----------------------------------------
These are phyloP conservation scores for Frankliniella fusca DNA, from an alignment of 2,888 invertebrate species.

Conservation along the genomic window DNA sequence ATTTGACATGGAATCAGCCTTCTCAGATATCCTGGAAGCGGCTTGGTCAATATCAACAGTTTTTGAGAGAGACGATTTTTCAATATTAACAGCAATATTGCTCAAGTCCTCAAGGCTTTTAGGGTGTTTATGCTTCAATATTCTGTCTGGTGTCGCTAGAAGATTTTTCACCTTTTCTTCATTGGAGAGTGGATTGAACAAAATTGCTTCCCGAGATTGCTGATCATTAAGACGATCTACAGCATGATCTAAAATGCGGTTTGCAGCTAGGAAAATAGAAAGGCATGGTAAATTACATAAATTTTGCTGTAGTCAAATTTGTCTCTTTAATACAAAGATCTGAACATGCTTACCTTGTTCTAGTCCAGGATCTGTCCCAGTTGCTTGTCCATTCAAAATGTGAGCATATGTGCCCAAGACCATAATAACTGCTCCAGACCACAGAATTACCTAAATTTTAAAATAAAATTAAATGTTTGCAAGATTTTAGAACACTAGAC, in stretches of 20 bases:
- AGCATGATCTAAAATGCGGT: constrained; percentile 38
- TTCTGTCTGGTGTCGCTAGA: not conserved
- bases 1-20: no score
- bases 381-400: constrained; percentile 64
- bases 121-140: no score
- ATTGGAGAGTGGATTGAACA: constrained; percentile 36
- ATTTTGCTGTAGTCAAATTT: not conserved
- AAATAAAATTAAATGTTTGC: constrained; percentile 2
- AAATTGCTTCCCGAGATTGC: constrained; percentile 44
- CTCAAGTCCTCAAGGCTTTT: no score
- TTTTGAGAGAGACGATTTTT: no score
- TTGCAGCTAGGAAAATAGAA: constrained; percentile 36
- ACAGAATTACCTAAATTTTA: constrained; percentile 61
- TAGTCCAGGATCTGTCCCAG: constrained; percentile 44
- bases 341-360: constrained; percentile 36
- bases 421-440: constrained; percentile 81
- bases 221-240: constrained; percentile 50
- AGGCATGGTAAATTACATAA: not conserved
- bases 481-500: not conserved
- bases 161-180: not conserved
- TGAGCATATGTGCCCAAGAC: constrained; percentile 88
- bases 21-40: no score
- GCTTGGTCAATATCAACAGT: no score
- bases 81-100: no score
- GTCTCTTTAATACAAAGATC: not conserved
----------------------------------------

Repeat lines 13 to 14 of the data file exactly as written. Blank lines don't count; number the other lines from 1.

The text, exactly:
- TTTTGAGAGAGACGATTTTT: no score
- TTGCAGCTAGGAAAATAGAA: constrained; percentile 36